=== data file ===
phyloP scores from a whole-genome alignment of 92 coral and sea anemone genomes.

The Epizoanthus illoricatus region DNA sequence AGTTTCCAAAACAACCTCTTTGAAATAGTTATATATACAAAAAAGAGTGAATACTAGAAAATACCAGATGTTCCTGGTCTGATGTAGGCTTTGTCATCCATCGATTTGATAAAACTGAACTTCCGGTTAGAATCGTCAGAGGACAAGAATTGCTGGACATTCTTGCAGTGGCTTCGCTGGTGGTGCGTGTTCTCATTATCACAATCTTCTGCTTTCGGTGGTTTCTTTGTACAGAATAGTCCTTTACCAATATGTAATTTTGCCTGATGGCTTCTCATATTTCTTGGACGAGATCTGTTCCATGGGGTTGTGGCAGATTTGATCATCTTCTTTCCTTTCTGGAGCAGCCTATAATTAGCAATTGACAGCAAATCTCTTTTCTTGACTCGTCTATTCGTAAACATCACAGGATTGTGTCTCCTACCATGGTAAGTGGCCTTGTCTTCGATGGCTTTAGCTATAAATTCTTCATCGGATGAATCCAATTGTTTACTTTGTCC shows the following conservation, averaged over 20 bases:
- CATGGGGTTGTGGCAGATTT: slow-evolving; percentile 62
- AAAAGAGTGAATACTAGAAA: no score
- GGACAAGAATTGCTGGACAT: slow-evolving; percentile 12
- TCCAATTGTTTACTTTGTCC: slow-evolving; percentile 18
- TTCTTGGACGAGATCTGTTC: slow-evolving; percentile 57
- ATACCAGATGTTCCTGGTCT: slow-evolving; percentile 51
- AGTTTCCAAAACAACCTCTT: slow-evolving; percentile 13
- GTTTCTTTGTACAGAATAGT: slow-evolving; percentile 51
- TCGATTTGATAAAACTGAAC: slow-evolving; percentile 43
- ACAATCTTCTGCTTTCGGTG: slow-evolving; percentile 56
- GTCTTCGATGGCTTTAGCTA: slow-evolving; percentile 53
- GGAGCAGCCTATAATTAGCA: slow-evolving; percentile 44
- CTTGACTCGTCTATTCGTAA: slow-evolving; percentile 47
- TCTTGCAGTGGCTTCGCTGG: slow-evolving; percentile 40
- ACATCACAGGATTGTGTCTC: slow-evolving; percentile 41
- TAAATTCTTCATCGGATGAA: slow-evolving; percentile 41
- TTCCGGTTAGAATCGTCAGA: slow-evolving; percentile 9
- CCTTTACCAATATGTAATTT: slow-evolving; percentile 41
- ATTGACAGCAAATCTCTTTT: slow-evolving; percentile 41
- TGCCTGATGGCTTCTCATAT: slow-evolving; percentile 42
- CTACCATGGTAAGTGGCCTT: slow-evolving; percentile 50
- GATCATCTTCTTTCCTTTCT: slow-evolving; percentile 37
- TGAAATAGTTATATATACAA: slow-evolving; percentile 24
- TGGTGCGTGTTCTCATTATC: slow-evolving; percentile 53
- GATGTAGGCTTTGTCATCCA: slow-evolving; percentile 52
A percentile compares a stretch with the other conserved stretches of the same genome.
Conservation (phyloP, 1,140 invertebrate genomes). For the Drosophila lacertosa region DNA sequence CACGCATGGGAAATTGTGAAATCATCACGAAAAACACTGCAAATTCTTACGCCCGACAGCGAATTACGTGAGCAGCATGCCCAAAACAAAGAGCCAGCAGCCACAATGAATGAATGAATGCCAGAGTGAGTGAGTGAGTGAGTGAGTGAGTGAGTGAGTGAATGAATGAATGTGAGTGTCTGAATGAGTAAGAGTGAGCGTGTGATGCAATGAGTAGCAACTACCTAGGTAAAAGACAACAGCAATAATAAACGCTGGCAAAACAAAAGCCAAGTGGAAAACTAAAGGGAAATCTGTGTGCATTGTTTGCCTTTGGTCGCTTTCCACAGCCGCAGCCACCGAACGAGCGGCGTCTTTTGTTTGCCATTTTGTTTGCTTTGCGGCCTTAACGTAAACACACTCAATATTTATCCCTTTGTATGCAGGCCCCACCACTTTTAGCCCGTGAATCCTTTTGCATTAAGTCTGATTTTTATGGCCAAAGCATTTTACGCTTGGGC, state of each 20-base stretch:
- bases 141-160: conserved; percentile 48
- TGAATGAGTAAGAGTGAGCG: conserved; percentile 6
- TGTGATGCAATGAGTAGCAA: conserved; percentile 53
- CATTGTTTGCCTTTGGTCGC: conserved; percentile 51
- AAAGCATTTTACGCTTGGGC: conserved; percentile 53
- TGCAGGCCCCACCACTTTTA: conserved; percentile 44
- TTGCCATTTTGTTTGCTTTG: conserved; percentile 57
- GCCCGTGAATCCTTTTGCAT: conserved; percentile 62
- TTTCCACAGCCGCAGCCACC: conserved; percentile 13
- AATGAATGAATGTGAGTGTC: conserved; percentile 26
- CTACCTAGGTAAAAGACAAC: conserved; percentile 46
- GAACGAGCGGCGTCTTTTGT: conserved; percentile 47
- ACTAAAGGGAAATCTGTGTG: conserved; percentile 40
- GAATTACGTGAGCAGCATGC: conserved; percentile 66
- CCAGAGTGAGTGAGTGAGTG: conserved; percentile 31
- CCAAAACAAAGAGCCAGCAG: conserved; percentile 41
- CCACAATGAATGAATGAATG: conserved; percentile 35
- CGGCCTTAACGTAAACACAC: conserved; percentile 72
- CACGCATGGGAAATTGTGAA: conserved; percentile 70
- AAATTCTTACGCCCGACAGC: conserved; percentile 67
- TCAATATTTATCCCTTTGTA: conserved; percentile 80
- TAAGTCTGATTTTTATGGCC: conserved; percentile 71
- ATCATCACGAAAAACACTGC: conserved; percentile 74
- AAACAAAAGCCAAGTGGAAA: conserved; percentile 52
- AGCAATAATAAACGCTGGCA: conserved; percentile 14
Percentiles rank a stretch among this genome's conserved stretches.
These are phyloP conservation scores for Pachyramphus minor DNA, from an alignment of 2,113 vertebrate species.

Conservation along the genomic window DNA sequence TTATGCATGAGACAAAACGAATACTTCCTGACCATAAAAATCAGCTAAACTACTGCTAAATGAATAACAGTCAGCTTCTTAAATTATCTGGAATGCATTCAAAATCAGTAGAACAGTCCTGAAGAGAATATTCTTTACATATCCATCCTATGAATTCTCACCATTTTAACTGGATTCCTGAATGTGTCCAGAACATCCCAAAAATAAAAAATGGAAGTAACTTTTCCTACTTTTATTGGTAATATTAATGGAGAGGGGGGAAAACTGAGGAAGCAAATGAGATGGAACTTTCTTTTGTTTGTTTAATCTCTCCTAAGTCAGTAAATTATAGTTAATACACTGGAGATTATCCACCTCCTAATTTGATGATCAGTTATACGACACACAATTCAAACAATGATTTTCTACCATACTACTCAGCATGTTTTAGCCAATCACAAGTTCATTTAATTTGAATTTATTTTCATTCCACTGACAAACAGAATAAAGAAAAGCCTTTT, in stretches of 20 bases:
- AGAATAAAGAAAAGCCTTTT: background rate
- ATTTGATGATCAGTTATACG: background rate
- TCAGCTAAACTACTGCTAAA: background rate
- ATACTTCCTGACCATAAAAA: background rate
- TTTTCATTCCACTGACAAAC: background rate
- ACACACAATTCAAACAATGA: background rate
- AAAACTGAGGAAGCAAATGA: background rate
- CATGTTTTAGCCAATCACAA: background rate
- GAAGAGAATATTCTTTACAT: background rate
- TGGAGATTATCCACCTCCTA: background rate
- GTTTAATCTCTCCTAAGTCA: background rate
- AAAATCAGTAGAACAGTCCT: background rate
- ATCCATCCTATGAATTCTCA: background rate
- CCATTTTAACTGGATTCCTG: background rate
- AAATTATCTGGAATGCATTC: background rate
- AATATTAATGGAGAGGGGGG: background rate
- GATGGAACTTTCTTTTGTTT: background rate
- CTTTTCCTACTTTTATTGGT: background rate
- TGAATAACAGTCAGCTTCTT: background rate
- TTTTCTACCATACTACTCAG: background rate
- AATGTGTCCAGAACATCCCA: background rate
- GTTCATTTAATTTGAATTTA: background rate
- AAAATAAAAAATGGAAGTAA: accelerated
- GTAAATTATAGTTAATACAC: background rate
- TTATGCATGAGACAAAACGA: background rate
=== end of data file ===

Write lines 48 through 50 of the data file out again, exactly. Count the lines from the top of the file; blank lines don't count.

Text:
- CACGCATGGGAAATTGTGAA: conserved; percentile 70
- AAATTCTTACGCCCGACAGC: conserved; percentile 67
- TCAATATTTATCCCTTTGTA: conserved; percentile 80